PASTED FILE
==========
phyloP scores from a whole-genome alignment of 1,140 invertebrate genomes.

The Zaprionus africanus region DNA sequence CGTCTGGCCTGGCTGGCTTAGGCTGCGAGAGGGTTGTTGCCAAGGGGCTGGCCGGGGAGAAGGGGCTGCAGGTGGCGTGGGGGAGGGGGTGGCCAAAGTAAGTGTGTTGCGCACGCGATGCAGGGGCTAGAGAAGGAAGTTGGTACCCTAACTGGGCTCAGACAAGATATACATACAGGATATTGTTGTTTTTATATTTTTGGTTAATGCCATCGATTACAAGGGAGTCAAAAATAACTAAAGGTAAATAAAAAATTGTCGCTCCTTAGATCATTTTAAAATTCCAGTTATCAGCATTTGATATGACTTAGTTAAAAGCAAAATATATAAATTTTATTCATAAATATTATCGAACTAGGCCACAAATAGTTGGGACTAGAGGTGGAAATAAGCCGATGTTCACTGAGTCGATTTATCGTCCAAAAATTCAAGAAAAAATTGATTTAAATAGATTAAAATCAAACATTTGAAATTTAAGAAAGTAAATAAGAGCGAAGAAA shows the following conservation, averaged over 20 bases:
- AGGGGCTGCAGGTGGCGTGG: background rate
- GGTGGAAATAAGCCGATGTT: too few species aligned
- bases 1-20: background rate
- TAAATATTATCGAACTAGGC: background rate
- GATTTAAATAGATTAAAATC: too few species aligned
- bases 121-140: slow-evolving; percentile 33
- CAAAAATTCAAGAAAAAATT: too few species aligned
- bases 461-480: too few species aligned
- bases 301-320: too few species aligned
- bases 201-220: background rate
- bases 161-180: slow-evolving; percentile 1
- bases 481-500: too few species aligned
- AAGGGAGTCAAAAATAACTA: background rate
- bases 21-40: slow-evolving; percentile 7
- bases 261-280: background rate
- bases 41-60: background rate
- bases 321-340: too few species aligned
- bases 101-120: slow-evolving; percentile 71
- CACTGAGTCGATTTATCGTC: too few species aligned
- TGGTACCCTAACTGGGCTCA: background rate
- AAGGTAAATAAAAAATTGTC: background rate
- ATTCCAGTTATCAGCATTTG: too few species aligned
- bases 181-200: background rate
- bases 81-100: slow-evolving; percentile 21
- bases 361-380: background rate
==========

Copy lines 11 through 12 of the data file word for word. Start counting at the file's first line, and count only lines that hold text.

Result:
- bases 301-320: too few species aligned
- bases 201-220: background rate